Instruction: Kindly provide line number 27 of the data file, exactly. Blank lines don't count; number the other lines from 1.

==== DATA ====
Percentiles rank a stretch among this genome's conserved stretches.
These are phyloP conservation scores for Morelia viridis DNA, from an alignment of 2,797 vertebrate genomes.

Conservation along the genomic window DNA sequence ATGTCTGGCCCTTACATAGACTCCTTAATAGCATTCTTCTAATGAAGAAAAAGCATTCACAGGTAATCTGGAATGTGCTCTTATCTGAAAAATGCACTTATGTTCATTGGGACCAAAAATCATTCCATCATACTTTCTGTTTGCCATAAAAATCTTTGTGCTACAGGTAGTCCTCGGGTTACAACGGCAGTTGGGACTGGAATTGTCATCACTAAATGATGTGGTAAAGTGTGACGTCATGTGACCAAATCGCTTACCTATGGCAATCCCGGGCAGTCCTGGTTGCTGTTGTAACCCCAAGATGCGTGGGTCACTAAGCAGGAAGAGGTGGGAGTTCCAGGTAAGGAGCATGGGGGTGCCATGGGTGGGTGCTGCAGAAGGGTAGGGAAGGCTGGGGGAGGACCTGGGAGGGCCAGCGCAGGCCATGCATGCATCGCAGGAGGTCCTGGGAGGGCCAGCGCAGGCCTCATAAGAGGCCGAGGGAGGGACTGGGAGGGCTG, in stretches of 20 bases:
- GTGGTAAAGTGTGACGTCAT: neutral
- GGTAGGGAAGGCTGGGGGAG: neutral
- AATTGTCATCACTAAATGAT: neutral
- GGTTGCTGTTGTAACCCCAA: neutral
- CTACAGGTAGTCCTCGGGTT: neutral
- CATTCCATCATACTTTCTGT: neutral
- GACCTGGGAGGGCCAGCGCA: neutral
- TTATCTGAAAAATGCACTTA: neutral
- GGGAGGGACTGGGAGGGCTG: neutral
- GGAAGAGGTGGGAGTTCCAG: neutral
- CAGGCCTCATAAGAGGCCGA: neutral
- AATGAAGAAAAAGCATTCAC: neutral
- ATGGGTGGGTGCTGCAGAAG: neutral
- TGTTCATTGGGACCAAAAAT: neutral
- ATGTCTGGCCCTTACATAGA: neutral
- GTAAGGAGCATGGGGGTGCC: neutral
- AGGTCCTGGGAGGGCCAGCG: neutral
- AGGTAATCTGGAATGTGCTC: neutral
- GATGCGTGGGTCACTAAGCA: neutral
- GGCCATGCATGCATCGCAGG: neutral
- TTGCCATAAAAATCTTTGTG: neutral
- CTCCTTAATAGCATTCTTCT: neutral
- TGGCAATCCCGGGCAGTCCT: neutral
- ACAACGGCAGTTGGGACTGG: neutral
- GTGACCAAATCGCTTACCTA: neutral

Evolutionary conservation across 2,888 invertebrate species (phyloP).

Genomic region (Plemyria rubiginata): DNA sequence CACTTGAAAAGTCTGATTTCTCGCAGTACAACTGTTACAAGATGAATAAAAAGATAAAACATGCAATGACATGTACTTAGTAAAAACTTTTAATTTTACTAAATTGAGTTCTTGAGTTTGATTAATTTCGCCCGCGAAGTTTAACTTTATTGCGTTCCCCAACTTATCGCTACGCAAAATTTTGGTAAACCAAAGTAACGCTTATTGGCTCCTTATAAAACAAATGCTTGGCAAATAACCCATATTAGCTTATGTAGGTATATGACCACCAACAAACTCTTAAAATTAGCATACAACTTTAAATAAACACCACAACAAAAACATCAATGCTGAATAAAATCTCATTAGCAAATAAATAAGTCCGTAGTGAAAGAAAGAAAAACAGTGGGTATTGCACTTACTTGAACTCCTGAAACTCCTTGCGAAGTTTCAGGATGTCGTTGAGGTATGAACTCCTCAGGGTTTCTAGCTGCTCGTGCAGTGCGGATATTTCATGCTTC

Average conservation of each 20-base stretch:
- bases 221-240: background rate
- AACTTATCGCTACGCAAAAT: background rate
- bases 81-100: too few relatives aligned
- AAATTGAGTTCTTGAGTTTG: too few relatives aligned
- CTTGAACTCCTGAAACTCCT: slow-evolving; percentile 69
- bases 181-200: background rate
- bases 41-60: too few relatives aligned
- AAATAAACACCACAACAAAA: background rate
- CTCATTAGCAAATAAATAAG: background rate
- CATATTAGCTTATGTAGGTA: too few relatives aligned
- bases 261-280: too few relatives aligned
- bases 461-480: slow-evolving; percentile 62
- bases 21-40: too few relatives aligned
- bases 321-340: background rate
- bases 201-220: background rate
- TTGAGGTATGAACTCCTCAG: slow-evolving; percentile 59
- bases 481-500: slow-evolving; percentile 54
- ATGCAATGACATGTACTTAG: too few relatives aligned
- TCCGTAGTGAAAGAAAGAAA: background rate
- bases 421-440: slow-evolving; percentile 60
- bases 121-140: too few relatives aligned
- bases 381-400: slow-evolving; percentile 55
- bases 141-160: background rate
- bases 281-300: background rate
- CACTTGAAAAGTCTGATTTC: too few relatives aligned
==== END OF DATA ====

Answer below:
- ACAACGGCAGTTGGGACTGG: neutral